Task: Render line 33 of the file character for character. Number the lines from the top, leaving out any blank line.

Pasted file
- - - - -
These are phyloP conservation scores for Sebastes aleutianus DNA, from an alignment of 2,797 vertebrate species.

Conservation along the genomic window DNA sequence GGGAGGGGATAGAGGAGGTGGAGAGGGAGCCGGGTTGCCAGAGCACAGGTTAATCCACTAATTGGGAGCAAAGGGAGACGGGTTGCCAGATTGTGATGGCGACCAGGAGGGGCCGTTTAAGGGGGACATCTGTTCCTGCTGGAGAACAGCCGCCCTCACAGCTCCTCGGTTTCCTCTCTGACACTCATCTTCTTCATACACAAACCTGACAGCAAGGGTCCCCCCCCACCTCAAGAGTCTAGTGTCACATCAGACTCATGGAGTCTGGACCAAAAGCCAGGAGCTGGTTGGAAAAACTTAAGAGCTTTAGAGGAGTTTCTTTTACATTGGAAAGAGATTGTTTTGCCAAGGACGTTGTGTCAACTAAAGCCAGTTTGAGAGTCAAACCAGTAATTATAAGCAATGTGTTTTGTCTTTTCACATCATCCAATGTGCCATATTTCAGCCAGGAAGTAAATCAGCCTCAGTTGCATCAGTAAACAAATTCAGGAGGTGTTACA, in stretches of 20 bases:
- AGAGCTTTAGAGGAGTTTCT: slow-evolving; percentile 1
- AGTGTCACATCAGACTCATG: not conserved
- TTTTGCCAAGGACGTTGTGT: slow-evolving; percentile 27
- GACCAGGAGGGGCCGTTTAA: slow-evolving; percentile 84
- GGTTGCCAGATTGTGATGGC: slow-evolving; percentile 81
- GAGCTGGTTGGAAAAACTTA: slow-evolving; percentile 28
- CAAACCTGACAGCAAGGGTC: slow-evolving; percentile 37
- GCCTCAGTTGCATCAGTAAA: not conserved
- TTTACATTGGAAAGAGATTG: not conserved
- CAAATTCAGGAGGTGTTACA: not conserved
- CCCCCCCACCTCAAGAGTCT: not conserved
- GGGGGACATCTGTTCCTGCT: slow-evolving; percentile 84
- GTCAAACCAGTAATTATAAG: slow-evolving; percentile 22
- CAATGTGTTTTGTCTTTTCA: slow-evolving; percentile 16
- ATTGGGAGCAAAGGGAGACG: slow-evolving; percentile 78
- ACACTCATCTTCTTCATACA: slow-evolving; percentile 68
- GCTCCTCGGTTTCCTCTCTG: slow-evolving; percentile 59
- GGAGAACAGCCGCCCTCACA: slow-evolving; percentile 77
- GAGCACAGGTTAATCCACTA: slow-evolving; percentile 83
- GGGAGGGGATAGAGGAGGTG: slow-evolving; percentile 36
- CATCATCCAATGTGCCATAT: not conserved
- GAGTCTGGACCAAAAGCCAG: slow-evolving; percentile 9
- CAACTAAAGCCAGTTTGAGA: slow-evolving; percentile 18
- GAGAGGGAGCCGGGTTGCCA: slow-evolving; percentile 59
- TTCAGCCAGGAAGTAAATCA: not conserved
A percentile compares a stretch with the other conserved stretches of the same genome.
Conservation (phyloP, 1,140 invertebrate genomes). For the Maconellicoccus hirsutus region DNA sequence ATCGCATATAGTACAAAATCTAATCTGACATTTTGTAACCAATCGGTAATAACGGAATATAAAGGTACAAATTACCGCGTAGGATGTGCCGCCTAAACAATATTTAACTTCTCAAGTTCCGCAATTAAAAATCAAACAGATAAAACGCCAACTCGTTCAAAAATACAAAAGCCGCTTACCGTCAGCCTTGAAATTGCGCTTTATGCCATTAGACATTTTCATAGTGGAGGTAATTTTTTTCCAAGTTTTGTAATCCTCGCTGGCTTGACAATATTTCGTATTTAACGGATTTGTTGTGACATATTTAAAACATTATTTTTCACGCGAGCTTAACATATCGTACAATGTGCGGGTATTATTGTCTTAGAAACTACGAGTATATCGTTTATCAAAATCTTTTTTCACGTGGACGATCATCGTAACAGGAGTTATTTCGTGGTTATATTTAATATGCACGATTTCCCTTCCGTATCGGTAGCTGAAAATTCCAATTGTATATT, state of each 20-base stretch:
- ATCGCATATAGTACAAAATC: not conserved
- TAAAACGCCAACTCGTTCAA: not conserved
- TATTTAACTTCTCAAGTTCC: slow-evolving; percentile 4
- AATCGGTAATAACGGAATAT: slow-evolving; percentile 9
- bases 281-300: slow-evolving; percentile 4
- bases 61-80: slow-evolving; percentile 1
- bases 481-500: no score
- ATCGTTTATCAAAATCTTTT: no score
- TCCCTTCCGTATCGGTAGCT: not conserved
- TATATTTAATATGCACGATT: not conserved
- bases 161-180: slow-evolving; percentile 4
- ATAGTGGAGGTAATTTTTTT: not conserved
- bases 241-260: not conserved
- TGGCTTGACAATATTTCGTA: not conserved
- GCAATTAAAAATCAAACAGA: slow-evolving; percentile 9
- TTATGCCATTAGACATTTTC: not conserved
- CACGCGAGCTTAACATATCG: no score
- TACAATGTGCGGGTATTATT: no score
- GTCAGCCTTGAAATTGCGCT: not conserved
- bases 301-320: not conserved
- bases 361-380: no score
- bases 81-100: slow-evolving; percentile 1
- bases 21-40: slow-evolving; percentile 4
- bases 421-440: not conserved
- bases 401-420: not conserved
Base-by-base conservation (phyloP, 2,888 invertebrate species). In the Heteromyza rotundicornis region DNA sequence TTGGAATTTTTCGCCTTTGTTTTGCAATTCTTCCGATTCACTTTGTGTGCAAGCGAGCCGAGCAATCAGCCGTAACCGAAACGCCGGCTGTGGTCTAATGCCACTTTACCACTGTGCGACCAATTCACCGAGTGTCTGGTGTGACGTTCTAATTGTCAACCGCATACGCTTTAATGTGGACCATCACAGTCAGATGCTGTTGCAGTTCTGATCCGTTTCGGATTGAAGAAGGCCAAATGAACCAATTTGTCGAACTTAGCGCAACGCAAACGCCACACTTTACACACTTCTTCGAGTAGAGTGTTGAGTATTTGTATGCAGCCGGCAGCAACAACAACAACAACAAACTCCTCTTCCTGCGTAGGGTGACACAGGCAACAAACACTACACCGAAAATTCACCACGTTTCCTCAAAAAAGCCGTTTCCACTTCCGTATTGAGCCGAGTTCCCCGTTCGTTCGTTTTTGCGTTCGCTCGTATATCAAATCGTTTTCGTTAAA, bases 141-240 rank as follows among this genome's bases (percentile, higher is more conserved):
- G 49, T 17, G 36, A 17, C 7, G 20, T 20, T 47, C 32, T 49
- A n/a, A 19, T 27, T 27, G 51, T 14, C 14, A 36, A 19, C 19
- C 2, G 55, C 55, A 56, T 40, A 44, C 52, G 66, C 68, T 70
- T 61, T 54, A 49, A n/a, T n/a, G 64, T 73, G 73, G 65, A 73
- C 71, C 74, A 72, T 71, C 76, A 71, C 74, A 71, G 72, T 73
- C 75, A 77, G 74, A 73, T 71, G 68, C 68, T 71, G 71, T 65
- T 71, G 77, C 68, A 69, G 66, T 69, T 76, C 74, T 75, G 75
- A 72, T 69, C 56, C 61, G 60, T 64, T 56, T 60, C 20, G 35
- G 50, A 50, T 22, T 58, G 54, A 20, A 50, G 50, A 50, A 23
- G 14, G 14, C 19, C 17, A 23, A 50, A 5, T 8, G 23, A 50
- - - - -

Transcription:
- AATCGGTAATAACGGAATAT: slow-evolving; percentile 9